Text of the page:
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  6. Add point Subtract point
    เพลงใหม่ล่าสุด (0 Points) February 2, 2010 at 11:29 pm

    Thanks for your post , Great post.39

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  7. Add point Subtract point
    เพลงใหม่ล่าสุด (0 Points) February 2, 2010 at 3:34 am

    Thanks for your post , Great post.32

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    ดาวน์โหลดเพลงฟรี (-1 Points) February 1, 2010 at 5:17 am

    wow thanks so much.151

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  9. Add point Subtract point
    เพลงใหม่ล่าสุด (-1 Points) January 30, 2010 at 11:36 pm

    wow thanks so much.

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    Thank you for the response :)

    Among the points you bring up, I think a particularly interesting one to call out is the implication of “management’s desire for impressive” versus “the user’s desire to do their job” . That is definitely something I hear on a regular basis.

    We as designers are often put into a corner with conversations like these — on one hand, we want to produce high-quality products that are attractive. With Marketing sitting over our shoulder and Sales clamoring that what clients really want is “time-series animated, multi-color pie charts with drill-down functionality,” it’s a wonder that dashboards and visualizations are ever successful :)

    I haven’t yet come up with a fool-proof method of diffusing these conversations. What I have found is by adding user testing and validation (as opposed to talking solely with the client who is purchasing) to a product’s development cycle, and then collaborating with any part of your organization that is pushing for “purely sexy” design considerations, the results usually speak for themselves.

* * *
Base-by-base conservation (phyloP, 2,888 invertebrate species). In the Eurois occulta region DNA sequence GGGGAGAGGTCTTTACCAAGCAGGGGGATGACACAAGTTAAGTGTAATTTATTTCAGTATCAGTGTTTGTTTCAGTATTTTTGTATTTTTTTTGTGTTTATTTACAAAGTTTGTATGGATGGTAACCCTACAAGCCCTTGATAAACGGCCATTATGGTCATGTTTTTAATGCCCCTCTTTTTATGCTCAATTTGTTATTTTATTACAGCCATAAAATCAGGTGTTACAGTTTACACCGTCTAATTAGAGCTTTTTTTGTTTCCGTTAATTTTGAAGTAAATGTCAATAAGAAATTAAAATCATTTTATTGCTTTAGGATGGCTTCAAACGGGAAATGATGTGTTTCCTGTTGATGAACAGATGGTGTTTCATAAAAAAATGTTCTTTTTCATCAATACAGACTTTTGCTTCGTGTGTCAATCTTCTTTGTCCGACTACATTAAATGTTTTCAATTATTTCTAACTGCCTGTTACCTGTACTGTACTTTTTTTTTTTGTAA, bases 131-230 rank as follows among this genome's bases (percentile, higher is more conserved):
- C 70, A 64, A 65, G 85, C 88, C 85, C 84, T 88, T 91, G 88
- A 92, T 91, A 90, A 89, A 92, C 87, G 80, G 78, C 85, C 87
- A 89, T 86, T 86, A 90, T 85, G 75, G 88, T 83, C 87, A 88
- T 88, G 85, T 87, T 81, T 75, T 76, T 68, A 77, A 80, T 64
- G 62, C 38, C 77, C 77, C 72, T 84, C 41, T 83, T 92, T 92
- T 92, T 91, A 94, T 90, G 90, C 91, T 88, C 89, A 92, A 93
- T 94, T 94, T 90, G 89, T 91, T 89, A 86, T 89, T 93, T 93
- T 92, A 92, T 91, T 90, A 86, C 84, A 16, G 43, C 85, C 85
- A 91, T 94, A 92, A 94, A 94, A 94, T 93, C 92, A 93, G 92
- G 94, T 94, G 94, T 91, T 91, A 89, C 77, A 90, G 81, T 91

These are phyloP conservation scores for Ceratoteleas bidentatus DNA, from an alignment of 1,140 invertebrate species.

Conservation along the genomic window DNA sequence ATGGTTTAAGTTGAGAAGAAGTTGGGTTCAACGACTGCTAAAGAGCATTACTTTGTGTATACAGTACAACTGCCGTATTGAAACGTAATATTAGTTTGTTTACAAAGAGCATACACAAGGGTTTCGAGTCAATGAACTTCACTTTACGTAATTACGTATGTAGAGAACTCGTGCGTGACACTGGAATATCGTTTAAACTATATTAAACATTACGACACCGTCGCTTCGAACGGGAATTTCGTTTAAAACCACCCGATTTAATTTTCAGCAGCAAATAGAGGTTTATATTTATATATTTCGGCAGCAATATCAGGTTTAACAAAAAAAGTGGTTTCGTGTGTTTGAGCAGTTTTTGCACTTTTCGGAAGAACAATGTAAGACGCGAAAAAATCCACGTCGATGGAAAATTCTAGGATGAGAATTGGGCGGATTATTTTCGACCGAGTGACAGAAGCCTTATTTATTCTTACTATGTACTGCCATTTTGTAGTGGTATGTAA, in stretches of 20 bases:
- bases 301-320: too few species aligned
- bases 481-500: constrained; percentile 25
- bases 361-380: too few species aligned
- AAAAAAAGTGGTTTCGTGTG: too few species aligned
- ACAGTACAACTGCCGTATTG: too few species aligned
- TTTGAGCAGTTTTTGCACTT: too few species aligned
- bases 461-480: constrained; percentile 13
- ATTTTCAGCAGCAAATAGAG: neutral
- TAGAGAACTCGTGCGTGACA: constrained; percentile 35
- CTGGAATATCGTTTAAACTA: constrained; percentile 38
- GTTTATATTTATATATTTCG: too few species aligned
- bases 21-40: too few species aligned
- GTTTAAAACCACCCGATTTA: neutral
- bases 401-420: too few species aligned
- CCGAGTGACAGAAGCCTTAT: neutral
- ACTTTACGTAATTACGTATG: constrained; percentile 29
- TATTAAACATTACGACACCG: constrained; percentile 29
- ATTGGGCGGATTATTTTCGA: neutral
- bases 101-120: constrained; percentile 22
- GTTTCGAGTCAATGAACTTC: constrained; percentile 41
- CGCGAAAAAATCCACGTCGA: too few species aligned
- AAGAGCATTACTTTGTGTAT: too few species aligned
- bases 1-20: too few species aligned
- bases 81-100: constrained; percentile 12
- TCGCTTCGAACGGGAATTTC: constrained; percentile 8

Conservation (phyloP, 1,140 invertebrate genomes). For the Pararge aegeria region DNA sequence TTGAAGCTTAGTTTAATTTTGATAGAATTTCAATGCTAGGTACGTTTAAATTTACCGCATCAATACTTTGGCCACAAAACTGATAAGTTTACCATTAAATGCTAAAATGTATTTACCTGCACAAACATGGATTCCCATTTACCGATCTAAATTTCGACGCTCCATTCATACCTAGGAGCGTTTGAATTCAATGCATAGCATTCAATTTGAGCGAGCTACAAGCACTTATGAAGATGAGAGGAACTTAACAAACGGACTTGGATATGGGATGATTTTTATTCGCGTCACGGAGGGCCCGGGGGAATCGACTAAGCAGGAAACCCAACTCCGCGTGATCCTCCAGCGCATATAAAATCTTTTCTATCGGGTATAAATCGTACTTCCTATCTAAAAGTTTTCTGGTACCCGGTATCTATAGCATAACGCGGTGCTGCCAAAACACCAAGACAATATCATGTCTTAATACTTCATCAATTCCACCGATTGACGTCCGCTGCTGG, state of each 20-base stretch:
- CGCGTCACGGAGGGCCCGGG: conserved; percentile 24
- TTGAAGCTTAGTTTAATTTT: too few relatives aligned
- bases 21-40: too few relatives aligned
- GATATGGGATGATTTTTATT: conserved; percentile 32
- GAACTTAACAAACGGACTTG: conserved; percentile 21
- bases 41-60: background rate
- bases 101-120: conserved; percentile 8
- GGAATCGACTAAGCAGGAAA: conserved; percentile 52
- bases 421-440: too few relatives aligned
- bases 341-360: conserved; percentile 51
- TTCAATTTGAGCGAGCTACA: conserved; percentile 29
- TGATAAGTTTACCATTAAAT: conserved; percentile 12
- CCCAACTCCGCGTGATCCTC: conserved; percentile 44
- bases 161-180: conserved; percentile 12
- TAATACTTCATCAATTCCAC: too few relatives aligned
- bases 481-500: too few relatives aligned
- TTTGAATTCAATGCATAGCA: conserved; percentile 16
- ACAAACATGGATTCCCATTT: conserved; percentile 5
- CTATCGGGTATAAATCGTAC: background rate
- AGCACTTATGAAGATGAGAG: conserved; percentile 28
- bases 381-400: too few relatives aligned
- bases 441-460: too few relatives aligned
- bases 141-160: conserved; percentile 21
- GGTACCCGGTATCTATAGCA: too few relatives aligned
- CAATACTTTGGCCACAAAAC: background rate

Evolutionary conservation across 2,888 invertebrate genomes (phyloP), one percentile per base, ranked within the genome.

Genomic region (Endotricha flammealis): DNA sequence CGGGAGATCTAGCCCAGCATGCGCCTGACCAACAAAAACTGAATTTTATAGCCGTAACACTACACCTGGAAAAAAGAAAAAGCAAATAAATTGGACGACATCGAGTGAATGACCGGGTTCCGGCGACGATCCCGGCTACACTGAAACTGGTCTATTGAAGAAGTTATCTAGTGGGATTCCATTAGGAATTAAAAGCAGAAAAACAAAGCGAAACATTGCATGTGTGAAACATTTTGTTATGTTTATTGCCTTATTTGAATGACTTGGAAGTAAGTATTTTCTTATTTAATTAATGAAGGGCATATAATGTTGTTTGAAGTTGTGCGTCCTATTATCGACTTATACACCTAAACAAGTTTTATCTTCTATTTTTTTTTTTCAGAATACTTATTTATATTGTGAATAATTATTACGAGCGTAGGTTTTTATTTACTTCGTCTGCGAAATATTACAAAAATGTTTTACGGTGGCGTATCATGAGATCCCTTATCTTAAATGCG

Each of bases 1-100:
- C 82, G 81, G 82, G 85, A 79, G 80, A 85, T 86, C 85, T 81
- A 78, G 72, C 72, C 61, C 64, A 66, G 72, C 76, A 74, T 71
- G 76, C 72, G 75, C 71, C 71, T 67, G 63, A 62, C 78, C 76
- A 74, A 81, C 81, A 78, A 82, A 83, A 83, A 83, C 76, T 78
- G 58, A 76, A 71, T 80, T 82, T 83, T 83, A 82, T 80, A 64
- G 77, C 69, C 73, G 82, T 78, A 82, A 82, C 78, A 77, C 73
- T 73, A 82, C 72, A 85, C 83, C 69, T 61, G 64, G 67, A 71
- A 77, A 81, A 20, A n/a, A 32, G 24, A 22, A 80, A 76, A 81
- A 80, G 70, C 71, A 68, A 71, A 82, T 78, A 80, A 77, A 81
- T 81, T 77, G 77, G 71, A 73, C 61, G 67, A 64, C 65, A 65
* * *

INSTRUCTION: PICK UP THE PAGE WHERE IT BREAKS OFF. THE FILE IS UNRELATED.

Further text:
For your readers who are interested in learning more about chart and graph design, I can recommend the discussion boards at Visual Business Intelligence and Flowing Data.

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  11. Add point Subtract point

    Sanket, thank you for taking the time to put together the article, it contains a wealth of information about chart selection.

    I do have a couple of questions for you about the design of the charts.

    What is your take on the use of graphic flourishes such as gradients and faux-3D effects? If the intent of presenting data in chart or graph form is to communicate to the viewer, do you feel this is conveyed clearly?

    In my experience, the intent of visualization is to distill numerical data into a form that allows a user to quickly monitor and analyze a situation, so they can take action as needed. By presenting information with “extras” (such as drop-shadows, gradients, display of the third dimesion, etc.), you risk reducing the effectiveness of the information and making it less usable.

    In example #2 above, you use a stacked bar chart to encode two values, “duration of visit” and “total visitors”, segmented by the days of the work week. While I suppose that this information could be of use to a viewer as displayed, I would challenge it for two reasons:

    a) If the intent of the chart is to show total visitor count on a given day, including the duration of the visits within the bar substantially diminishes the clarity of the primary presentation.